On Baltic Avenue, Jose Velez pushed open the door to his two-room apartment, still without heat or electricity a week after Hurricane Sandy’s floodwaters poured inside.
He sorted through wet clothes, rusted tools and a set of baby booties -- still in the box -- for a daughter being born at the hospital. The air was heavy with the smell of mold.
“I got nothing,” said Velez, a construction worker. “The beach took everything.”
Atlantic City, New Jersey, struggles at the best of times, with a quarter of its 40,000 people living in poverty. Now, it’s contending with the lingering blows brought by Sandy, just as a new storm brews off the East Coast. About 1.4 million utility customers still had no power yesterday, more than half of them in New Jersey.
When the storm came through a week ago, there was flooding in much of Atlantic City, which perches on a barrier island. It temporarily shut the casinos, which brought in $3.3 billion in revenue last year and have been the city’s lifeblood since the 1970s, when gambling was legalized to boost the ailing economy.
Protected by dunes built along the beach, the casinos opened up again last week, their red marquees lighting up the night sky. Yesterday on Atlantic Avenue, restaurants were open, buses running and stores stocked as people went to work.
Paula Sessoms, 57, running errands for the first time in a week and buying food, waited for a bus. With her electricity back on since Nov. 4, she said life was getting back to normal.
“We’re just glad the water’s gone,” she said. As she spoke, a passerby shouted: “Atlantic City: We’re still here.”
The tourists aren’t. With the East Coast still struggling in the storm’s aftermath, the casinos have been forced to wait. Late yesterday, rows of slot machines were vacant at Bally’s casino. A few dozen card tables were closed, and at three others, dealers waited idly for players.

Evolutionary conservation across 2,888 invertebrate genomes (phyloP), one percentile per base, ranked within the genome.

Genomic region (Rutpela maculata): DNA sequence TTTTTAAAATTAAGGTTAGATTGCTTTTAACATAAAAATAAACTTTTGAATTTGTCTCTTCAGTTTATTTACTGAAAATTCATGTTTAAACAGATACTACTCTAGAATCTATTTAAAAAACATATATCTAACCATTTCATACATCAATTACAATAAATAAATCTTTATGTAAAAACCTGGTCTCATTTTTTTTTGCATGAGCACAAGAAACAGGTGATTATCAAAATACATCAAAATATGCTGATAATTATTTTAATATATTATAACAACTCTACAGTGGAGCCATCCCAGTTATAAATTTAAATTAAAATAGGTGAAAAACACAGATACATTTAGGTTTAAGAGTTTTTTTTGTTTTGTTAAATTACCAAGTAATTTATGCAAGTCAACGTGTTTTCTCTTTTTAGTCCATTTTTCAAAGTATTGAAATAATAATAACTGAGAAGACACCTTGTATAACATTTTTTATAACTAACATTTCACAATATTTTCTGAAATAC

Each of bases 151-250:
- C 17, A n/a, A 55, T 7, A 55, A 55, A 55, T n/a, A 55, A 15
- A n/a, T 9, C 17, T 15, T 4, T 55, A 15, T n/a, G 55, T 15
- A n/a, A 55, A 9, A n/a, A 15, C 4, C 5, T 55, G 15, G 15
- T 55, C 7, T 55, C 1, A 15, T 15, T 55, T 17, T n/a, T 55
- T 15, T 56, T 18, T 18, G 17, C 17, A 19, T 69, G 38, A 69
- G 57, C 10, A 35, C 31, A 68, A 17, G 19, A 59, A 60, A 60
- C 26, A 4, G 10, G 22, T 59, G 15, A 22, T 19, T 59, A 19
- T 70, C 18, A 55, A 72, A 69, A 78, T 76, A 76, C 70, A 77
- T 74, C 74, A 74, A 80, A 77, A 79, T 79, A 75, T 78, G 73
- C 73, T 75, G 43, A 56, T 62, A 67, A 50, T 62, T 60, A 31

Outside as the temperature dropped into the 30s Fahrenheit (1 Celsius) was Tenyo Yovchev, who pushes tourists on a cart along the boardwalk. In an hour, he’d yet to have a single customer.
“Nobody’s here,” he said. “I’m standing here for nothing.”
Billy Bryan, a card dealer, was headed to work for the first time since the storm. He said he didn’t expect business to be brisk.
“The whole East Coast, they’re digging out,” said Bryan, 54. “They’re not going to want to come down and go gambling.”
Don Kesselman drove from Philadelphia with a friend to survey the damage. Walking along the boardwalk in front of the casinos, he was surprised to see it pristine.
“In Philadelphia, people think it’s closed,” he said. “I thought the boardwalk would be ripped up.”
Away from the casinos, the boardwalk is wrecked. Part of it was in ruins on the city’s north side, where the storm flooded through a neighborhood. Ruined furniture, thrown away by owners, speckled street corners up and down the island.
On Tennessee Avenue, relatives have taken turns spending the night at Kathleen Wilkins’s darkened home, protecting against thieves. The electric wiring was damaged. Still, the natural gas works, so they turn on the oven and use it for heat.
Tameika Wilkins, 30, said she’s putting up her sister for now. “My sister’s got to sleep on my floor,” she said. “What else can you do?”
Velez, rooting through his apartment, asked himself the same question. He and his wife had slept in the apartment Sunday, with no heat or power and the air rank. She didn’t want to go into labor at the city’s shelter, he said. On Monday morning, he dropped her at the hospital.
He pulled apart his dresser to show all of the family’s clothes were ruined and wept. “I got no place for my baby,” he said.
To contact the editor responsible for this story: Stephen Merelman at firstname.lastname@example.org